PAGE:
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Indiana University is a public university with a clear mission to serve constituencies in the state,

especially under-served constituencies like adult working people. Increasingly

 public universities are functioning like private ones

 

 

IU Labor Studies Under Attack

 

May 21, 2005

Dear Union Sisters & Brothers, Colleagues & Friends,

Just this week, six employees of the Indiana University Division of Labor Studies were terminated: three faculty among them. The reason given was a budgetary crunch resulting from legislative cuts in our funding and university demands for increasing income annually. 

As you may know, a Republican governor and Republican control of both houses of the state legislature have made Indiana a very union unfriendly state. Public sector unions were thrown out of government agencies, a right to work law threatens on the horizon, and now the labor studies program has come under the knife.

A Democratic Governor and legislature had managed to take a line item in the state budget for a labor-management council and redirect the funds to labor studies. It was temporary—we did not know for how long—and we had over $350,000 for four years. The Director started adding staff and launched on-line classes which took off. He hired too many on what was only soft money, and also money was running out the door. 

Then came the cut by the Republicans, and on top of that, another cut in the IU budget, requiring a 10% reduction in spending in all departments. Suddenly we had a budget crisis, aggravated by the addition of the soft money allocation to our base budget, which drove up the “budgeted income” we would have to make.

Without consultation or discussion, the Director put together a new budget, his “RIF (reduction-in-force”) budget,” which called for the lay-off of six employees, three of whom are faculty—two, tenured track faculty.

He met with Budgetary Affairs Committee—appointed by the director—but they opposed his plan, and assembled an alternative budget proposal that included no faculty layoffs. The Director was shutting down the South Bend office and cutting the faculty staffing at Fort Wayne in half. The Director also began implementing his new plan before the IUPUI Faculty Budgetary Committee and the Vice Chancellor had accepted any DLS budget. 

He left messages for the secretaries and terminated Paul Mishler and Rae Sovereign at South Bend and Cathy Mulder at Fort Wayne. He has had to rescind the clerical lay-offs because he failed to notify the CWA representing the clerical at the NW campus, and in all instances, he failed to contact the Human Resource Departments on each campus.

Indiana University is a public university with a clear mission to serve constituencies in the state, especially under-served constituencies like adult working people. Increasingly public universities are functioning like private ones, forcing every unit to generate income above expenses, and setting budgets every year higher than the previous year’s income.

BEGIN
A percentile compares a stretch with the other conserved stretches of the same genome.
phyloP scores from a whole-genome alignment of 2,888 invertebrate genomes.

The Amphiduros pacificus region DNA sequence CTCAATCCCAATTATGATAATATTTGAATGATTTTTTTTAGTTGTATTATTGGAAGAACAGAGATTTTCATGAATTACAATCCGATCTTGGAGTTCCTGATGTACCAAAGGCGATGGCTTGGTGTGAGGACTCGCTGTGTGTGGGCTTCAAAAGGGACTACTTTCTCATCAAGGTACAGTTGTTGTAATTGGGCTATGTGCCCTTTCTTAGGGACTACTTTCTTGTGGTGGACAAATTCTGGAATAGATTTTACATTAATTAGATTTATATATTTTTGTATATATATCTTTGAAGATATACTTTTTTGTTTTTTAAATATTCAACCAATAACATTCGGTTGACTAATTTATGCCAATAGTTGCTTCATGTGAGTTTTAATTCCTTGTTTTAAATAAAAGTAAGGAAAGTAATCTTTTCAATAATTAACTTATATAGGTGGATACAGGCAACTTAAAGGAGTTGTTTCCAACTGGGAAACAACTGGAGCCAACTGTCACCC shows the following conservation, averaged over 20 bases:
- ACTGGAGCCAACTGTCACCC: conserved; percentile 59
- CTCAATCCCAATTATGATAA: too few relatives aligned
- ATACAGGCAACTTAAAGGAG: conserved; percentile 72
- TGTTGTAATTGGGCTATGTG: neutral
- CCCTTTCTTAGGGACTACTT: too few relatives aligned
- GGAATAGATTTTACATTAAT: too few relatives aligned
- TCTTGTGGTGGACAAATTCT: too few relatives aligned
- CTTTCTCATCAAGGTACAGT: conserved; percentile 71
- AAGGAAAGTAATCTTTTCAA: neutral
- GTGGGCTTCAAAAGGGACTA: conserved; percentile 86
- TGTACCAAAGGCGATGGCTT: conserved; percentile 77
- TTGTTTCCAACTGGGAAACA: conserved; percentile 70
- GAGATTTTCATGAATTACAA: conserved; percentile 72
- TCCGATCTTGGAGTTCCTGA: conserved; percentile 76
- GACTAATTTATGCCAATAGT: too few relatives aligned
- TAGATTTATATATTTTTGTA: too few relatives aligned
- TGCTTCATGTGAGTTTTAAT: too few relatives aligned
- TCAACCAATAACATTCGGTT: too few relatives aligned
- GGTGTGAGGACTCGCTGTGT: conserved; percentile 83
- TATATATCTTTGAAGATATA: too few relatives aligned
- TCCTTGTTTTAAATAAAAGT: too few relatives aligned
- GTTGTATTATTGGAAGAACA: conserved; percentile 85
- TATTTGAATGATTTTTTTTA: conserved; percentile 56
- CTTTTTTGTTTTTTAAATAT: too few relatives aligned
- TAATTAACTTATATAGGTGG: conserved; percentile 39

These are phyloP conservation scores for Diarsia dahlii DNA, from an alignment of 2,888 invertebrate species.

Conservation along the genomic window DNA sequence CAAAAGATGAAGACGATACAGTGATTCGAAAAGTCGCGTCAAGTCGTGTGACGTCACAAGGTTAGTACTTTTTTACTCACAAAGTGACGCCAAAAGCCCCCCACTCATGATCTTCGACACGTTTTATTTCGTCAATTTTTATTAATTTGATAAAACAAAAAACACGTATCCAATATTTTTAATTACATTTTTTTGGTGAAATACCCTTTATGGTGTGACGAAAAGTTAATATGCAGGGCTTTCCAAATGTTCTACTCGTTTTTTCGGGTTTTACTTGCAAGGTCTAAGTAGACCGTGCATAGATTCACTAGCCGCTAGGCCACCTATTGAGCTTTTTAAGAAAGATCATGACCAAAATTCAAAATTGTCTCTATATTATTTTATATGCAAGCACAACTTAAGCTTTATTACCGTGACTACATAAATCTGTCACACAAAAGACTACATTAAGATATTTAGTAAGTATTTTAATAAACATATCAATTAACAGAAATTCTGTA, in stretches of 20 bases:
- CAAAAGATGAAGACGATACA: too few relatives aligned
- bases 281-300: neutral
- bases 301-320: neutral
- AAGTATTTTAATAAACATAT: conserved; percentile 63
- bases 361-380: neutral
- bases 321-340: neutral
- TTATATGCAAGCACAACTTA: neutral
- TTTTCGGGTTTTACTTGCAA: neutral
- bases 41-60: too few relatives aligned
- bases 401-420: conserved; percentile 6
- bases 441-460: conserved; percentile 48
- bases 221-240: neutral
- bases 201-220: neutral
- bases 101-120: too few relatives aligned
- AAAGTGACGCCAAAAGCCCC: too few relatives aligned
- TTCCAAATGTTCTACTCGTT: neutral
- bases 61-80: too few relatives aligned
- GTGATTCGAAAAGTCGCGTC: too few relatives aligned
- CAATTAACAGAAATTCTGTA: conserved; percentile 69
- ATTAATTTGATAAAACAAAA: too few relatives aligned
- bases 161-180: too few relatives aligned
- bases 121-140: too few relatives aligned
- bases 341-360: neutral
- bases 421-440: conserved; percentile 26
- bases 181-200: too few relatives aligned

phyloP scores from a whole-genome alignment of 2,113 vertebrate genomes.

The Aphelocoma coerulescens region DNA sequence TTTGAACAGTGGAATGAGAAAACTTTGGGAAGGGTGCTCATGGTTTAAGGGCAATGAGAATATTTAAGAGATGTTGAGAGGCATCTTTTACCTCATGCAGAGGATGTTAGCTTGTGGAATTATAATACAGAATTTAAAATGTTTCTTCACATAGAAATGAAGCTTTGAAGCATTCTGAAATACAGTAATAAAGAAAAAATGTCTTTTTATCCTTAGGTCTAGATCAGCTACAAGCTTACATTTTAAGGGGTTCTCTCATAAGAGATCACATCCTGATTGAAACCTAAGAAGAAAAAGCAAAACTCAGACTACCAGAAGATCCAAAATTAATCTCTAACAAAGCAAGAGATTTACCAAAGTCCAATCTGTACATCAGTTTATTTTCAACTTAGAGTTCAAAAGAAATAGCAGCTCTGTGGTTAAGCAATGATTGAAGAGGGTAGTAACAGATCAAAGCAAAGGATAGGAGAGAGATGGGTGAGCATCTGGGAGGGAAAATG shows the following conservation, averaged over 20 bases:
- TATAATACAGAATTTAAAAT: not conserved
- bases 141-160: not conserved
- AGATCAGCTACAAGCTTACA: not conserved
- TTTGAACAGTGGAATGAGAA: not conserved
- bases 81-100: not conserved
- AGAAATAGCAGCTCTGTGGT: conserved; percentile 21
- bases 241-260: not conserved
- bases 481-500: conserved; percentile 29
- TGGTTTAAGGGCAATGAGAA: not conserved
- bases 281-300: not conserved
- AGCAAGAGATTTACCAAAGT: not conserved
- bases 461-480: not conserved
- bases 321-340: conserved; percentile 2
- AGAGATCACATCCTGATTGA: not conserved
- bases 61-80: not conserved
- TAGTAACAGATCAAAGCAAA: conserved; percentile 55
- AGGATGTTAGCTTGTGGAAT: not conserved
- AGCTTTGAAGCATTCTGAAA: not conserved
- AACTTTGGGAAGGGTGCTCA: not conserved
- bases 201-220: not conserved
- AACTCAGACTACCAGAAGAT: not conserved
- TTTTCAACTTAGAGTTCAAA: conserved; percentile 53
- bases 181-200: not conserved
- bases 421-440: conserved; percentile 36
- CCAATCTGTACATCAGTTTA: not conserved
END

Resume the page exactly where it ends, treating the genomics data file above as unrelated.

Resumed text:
It works like gain-sharing has worked in many workplaces—forcing workers to become ever more productive every year in order to surpass the rising standard.

And why wouldn’t universities feel the same pressure of corporate competitiveness and privatization? More and more, they behave like corporations. Not only were tenure-track faculty terminated, but part-time, temporary and less credentialed employees were kept. The decision on whom the ax would fall did not follow IU policy; it ignored seniority, credentials and faculty governance. 

Welcome to Wal Mart University!

We are asking you for letters of support for maintaining our regional offices that serve working people where they live and work, in this case, the South Bend and Fort Wayne offices. We are asking for support to reverse the arbitrary and discriminatory termination of Rae Sovereign, Paul Mishler and Cathy Mulder, three of our top faculty. 

Finally we ask for your support in opposing hiring and firing procedures that violate university academic policy, and that promote contingent, part-time jobs over fully-funded, skilled jobs. We cannot let WalMart become the model for universities as well.

Please send your letters in support of the Division of Labor Studies at Indiana University, to Executive Vice Chancellor & Dean of Faculties William M. Plater, IUPUI, Administration Building 108, 355 North Lansing Street, Indianapolis, Indiana 46202-2896. 

You may also e-mail him at wplater@iupui.edu. Please send me a copy, and also William Schneider, IUPUI AAUP, whschnei@iupui.edu.  In addition, you may want to copy Bart Ng, president of the IUPUI faculty council, bng@iupui.edu

Feel free to “cc” the chancellor as well, Chancellor Charles R. Bantz, located in the same Administration Building (cbantz@iupui.edu).

In Solidarity, Ruth Needleman, professor of labor studies, rneedle@iun.edu.

posted 22 May 2005

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update 25 July 2008

 

 

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